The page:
Most of us have applied for credit at one time or another. There are 2 main credit bureau agencies in Canada - Equifax and TransUnion. They collect and administer your personal credit information in the form of a credit report, which can be requested by your lenders, employers, and landlords.
Credit reports contain multiple pieces of personal and financial information, which are systematically organized and neatly presented into a report for easy review.
What Information Is Collected About Me?
Your credit bureau collects plenty of information related to you. The information related to you will include confidential details which are both personal and financial.
The personal information in your credit report will include:
* your legal name and all other know names you use or may have used previously
* your date of birth
* your social insurance number in some cases
* your current and previous addresses
* your current and previous employers
* your credit score
* any current or past accounts in collections for debt recovery
* information which is of public record, such as foreclosure, bankruptcy, consumer proposal, tax liens and repossessions
* a list of all credit inquiries made about you in the past 6 years, for all of the credit you have applied for previously
The financial information in your credit report will include:
* who your current & previous creditors are
* the date you opened each credit account
* the current outstanding balance of each active account and the minimum payment due for each, as applicable
* the credit limit of each account
* the details of each account – whether it is a personal loan, mortgage, car loan, credit card
* the payment history of each account for a period of 6 years
Where is My Information Collected From?
All of the information contained in your credit report is provided by your creditors, financial institutions, other businesses, public records or third parties such as collection agencies. These parties report your account activities to a credit reporting agency periodically. This is information is kept in your personal credit file and is maintained for a period of 6 years.
Every time you fill in an application for credit, some of the application information will recorded and noted in your credit bureau. This information would include a current address, length of time at current residence & employment details. Such information is offered up by the credit provider to the credit reporting companies in order to keep your personal information current. Your financial account details are also provided by your creditors. These include payment history, balances outstanding, credit type, and credit limits.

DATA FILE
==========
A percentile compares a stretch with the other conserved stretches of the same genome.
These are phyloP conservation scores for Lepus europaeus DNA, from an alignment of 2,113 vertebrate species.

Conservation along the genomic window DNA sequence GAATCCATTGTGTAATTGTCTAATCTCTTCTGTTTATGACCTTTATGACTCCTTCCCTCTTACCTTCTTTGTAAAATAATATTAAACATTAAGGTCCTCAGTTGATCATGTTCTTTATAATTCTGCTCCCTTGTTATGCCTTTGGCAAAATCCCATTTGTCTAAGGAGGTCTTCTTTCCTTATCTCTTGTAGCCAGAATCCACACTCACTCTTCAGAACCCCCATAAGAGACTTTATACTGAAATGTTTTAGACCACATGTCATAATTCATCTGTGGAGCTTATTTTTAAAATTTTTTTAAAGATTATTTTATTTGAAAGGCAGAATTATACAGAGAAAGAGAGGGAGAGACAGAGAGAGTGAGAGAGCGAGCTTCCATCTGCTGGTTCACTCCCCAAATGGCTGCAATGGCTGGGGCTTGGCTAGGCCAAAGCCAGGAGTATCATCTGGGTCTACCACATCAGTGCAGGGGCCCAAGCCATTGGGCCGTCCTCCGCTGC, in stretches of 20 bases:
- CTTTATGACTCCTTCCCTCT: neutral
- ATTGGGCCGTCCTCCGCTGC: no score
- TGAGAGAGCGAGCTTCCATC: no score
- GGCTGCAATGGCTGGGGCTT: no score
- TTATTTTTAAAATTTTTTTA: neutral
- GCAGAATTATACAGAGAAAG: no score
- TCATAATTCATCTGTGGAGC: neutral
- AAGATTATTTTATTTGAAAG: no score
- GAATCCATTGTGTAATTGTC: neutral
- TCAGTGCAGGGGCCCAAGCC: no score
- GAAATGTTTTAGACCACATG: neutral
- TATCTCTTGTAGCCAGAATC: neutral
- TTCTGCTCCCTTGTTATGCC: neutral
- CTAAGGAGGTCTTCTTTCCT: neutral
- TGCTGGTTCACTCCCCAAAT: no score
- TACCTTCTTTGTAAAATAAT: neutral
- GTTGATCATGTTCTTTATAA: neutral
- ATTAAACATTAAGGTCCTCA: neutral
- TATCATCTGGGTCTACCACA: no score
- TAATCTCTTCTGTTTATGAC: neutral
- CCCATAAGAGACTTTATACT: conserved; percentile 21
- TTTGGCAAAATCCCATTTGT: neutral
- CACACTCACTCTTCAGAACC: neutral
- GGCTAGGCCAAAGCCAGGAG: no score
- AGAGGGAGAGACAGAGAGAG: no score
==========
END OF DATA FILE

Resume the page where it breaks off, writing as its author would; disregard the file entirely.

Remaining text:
It is good practise to review your own credit report each year to ensure it is accurate and there are no discrepancies.
Who Will Need My Credit Report?
You may be asked for a copy of your credit bureau for a number of reasons. The report will offer up extensive details about you and how you manage your credit and the responsibility associated with it. It provides a track record of your repayment habits and how you manage your financial obligations. It is an indicator of one’s character relating to credit worthiness & trust. Parties who would request to review a copy of your credit report would include:
* Banks / Credit Unions
* Credit Card providers
* Insurance Companies
* Auto Dealerships (car loans)
* Department Store Accounts
A credit report will be required in almost all cases when applying for credit or services of a certain description.
What if the information in my report is wrong?
It is not uncommon to have errors in a credit report. There are so many bits of personal and financial information being updated and newly created periodically in a credit report all of the time. Due to all of the moving parts, there is a chance that some information may be inaccurate. Or even worst, what if your identity was compromised and your credit stolen and ruined?